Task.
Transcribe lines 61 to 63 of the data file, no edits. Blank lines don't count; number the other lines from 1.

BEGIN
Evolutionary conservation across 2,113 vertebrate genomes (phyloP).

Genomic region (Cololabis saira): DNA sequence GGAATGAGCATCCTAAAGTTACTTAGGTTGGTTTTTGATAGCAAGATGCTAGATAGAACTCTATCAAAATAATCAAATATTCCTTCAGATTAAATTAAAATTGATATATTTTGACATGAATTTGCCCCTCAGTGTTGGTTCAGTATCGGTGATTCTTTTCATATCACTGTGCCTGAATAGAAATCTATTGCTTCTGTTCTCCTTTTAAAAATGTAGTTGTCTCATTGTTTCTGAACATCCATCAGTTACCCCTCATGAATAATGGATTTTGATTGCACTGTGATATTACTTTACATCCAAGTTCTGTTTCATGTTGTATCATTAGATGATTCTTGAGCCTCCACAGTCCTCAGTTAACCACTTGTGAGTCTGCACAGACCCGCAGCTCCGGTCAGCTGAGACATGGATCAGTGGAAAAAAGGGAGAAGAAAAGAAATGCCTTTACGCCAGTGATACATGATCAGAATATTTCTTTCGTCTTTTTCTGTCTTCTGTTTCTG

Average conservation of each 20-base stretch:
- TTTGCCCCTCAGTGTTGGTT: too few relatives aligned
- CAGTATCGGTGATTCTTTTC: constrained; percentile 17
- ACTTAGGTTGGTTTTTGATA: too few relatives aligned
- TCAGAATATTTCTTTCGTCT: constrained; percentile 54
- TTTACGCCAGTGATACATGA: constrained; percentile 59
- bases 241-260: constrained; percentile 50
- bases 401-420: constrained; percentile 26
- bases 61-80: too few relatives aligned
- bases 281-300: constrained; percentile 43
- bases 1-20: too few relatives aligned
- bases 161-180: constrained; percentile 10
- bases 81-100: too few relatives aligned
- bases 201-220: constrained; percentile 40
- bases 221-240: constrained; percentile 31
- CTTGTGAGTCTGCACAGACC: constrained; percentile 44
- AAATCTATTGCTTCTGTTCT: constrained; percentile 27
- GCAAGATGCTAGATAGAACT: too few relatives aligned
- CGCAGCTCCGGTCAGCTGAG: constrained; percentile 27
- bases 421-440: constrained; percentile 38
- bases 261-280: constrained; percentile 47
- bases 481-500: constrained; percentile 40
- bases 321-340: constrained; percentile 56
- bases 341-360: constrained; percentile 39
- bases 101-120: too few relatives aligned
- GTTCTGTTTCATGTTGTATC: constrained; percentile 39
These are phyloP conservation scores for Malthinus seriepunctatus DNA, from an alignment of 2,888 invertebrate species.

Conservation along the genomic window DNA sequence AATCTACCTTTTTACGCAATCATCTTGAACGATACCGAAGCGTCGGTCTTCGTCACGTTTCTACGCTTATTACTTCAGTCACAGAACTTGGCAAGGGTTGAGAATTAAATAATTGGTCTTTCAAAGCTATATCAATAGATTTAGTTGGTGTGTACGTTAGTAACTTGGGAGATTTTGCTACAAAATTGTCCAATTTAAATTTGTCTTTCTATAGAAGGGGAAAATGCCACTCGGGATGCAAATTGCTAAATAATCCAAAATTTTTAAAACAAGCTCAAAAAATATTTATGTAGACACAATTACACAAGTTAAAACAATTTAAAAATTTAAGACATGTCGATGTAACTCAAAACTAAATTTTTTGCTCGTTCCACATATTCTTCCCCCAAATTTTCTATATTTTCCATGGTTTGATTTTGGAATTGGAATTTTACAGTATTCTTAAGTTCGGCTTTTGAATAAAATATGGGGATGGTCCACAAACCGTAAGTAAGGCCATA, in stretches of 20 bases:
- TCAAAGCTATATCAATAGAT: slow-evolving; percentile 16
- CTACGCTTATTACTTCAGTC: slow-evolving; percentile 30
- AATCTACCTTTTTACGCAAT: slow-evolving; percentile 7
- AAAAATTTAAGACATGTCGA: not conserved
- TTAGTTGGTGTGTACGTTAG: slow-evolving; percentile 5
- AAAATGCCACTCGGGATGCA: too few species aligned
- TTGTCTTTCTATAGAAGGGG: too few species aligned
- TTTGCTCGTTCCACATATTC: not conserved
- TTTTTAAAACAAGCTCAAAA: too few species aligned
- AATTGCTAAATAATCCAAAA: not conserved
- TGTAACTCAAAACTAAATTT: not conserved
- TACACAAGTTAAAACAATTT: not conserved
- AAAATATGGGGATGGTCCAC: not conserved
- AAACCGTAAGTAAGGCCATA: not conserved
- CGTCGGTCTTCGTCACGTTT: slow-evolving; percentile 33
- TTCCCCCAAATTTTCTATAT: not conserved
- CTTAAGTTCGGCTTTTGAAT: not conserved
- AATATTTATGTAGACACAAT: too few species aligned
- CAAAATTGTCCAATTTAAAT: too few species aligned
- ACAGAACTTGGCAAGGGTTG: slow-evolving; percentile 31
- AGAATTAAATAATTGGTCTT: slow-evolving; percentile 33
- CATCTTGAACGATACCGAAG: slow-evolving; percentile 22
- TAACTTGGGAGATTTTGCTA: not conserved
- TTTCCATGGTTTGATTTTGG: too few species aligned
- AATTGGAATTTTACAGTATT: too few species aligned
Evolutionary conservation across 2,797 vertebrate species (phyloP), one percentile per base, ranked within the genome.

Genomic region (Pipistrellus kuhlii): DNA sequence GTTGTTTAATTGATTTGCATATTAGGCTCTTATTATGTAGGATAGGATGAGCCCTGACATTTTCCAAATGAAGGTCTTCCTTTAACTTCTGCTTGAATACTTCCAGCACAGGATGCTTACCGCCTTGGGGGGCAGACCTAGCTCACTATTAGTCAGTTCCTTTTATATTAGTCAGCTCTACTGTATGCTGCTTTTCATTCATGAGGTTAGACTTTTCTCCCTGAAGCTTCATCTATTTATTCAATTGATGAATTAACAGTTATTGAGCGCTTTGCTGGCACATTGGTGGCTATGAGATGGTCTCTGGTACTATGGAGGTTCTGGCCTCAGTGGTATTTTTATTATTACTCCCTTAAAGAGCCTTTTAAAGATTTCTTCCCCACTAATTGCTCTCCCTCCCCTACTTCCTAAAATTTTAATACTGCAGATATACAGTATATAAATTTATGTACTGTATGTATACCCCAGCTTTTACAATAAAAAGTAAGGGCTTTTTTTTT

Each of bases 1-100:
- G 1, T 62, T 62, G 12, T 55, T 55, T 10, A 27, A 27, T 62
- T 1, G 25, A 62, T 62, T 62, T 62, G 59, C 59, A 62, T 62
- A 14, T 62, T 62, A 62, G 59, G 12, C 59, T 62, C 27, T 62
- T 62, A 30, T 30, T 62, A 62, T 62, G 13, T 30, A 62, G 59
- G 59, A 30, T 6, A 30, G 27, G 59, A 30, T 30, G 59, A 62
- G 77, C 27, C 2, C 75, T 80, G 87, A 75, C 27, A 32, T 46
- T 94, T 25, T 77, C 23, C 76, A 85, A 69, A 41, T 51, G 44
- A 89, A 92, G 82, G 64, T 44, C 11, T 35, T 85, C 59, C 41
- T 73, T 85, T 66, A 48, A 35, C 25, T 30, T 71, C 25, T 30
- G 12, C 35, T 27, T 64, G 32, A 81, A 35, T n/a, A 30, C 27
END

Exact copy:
- A 14, T 62, T 62, A 62, G 59, G 12, C 59, T 62, C 27, T 62
- T 62, A 30, T 30, T 62, A 62, T 62, G 13, T 30, A 62, G 59
- G 59, A 30, T 6, A 30, G 27, G 59, A 30, T 30, G 59, A 62